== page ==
How Chhoti Deepawali Is Celebrated All Over India

Since India is a land of diverse culture and traditions, different regions celebrate festivals in a unique, traditional way. Diwali, the 5-day long major festival of Hindus is celebrated in different states. The fourteenth day of Deepawali is known as ‘Narak Chaturdashi’ or ‘Chhoti Deepawali’ as it falls a day before the main festival. Different cultures celebrate Narak Chaturdash with great fun and enthusiasm in India. The preparations of this festival begin early in the morning, with the beginning of the dawn. Each state or region observes this festival in a unique manner.

Several Ways of Celebrating This Festival

North India:

Women from north India show active participation in this festival. They adorn their house, especially the main entrance with beautiful floor art ‘Rangoli’ in the morning. Colours, flowers, rice flour etc. are used for making Rangolis. It’s customary to make Goddess Lakshmi’s footprints at the main entrance, stepping into the house. People believe it brings ‘Lakshmi’ that is good luck, wealth and prosperity to their homes. Nowadays, tattoos and readymade stickers are available in the market. They perform Lakshmi Pooja in the evening, wherein they sing religious songs and perform special rituals for this occasion. Once the puja is complete, ‘diyas’ or oil lamps are placed all over the house, especially near the, stable or cowshed, water sources, temple, entrance and Tulasi (holy basil) and Neem plant.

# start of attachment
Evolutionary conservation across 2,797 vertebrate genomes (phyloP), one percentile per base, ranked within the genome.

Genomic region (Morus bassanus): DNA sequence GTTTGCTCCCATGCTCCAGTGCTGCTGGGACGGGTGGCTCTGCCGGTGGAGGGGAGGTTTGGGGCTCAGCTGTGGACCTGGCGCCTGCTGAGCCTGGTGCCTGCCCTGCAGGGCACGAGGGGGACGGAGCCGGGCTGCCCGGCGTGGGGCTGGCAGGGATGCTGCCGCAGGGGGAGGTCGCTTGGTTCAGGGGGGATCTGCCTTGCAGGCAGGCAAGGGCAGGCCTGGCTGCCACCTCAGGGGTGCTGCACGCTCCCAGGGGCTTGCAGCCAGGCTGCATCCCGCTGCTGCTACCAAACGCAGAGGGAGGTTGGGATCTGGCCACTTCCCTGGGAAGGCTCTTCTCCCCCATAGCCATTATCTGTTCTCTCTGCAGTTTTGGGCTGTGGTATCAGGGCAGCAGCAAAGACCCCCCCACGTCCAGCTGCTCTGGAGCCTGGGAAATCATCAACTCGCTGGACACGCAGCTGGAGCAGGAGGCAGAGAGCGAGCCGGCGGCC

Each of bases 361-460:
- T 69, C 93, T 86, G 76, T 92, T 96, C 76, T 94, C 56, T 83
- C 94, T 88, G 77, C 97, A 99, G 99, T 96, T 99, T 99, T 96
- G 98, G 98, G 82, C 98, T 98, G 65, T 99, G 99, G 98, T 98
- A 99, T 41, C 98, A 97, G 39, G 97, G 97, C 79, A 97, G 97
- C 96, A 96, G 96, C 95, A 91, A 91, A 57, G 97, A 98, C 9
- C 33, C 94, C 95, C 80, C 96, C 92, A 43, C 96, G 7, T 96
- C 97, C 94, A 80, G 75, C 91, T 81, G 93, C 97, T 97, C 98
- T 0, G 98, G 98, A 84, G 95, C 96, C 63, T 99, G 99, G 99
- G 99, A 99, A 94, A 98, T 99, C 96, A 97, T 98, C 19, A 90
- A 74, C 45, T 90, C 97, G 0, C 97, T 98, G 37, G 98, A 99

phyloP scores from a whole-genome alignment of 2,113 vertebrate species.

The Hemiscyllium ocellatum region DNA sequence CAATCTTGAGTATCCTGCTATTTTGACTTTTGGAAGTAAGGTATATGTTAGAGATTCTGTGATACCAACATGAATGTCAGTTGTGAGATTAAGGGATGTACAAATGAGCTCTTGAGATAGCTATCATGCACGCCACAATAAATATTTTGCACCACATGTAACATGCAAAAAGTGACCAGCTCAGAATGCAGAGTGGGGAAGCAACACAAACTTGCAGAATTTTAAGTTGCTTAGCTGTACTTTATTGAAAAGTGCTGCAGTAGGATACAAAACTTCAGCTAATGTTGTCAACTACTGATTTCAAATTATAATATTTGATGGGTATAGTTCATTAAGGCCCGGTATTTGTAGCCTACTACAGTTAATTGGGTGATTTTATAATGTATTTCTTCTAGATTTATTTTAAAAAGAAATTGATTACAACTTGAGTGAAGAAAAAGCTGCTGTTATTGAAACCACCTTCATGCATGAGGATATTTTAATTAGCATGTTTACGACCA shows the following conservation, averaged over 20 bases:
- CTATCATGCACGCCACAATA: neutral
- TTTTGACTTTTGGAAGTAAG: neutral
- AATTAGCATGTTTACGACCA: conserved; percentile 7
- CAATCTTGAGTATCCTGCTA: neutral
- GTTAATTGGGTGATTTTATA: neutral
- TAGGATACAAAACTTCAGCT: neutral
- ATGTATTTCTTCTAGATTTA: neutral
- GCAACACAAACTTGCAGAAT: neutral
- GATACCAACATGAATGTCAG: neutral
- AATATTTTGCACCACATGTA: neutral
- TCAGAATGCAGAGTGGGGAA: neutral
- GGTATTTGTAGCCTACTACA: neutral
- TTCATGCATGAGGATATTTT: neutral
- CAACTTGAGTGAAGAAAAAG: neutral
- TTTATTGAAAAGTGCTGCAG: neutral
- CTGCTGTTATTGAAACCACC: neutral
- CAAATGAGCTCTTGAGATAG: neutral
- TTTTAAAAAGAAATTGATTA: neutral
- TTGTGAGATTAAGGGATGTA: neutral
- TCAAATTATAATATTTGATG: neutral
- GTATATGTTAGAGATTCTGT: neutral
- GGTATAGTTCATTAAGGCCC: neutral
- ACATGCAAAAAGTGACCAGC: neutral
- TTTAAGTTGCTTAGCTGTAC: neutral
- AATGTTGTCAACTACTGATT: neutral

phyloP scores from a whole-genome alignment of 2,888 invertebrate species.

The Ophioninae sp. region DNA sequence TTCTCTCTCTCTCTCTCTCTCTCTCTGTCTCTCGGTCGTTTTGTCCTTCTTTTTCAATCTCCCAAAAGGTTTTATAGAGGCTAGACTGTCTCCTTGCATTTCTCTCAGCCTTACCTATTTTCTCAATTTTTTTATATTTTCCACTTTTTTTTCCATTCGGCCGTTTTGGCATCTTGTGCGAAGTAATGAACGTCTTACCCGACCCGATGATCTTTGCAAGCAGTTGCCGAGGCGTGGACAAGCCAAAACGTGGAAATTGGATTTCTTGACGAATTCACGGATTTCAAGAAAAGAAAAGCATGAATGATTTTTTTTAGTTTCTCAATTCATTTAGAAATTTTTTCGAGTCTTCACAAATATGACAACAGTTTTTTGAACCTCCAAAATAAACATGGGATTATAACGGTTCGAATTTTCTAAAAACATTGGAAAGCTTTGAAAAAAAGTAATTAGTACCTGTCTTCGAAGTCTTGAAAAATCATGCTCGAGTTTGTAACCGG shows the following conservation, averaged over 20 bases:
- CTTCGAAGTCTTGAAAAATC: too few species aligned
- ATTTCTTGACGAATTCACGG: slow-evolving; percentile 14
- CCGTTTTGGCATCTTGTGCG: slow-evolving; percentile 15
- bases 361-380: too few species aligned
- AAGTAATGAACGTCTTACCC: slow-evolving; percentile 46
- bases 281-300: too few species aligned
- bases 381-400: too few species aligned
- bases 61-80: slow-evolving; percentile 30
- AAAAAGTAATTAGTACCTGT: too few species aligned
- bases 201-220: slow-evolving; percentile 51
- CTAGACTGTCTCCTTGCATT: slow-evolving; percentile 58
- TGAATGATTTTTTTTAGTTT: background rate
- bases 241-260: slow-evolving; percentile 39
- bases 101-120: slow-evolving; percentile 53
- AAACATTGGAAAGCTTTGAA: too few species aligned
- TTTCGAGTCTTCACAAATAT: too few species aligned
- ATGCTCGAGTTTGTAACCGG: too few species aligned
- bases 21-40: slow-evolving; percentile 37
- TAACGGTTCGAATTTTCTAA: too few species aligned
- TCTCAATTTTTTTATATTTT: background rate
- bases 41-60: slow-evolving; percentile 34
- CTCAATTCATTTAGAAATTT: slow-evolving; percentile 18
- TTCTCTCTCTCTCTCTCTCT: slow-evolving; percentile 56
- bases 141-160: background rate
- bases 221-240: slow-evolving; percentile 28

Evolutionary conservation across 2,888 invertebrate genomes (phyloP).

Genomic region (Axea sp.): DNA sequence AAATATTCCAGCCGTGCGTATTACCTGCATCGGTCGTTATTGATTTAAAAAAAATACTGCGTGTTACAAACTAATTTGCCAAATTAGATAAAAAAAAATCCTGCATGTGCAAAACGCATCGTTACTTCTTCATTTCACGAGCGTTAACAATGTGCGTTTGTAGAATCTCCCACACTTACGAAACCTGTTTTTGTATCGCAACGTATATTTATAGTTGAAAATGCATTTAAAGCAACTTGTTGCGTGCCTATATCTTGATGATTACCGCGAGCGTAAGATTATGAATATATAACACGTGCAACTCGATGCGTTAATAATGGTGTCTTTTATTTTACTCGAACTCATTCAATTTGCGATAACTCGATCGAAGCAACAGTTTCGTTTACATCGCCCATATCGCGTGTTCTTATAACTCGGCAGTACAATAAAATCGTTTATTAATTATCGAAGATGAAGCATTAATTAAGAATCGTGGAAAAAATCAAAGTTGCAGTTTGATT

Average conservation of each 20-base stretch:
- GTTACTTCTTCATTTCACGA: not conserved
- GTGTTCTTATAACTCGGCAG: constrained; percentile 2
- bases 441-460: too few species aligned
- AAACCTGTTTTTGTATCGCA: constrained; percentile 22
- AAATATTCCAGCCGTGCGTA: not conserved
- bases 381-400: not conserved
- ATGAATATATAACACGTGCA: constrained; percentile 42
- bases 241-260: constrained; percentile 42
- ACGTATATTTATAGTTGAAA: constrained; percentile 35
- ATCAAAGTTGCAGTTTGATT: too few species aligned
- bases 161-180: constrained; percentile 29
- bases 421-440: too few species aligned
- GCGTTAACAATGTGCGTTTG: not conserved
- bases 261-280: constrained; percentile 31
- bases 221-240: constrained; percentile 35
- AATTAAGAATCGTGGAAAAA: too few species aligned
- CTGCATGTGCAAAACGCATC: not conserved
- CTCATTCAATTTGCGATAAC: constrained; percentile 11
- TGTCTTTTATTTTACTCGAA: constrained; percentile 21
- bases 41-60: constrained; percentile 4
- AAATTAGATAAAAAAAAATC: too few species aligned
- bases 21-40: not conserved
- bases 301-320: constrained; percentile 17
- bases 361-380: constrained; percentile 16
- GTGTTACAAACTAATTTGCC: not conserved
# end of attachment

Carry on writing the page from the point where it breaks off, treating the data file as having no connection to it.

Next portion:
The bachelor cult offers their prayers to Lord Hanuman. They apply orange coloured vermillion on Lord Hanuman’s idol, offer him laddus as ‘Prasad’ and seek his blessings.

South India:

South Indians have a fascinating way of celebrating this festival. Families wake up before the breaking of dawn. They prepare a body paste by mixing Kumkum in sandalwood paste and oil. They crush a bitter fruit inside the paste. This fruit is symbolic of demon king Bali’s head. They apply this mixture on their forehead and take an oil bath before proceeding away with the puja rituals.

Maharashtra and Central India:

People in central India take early baths with Uptan (body paste prepared using gram flour, sandalwood and essential flower). After completing the baths and rituals, they prepare ‘Kheer’, a traditional dessert made using rice/vermicelli, sugar, milk and dry fruits. It is served alongside curd and puffed rice.

So, this is how different cultures celebrate this festival.

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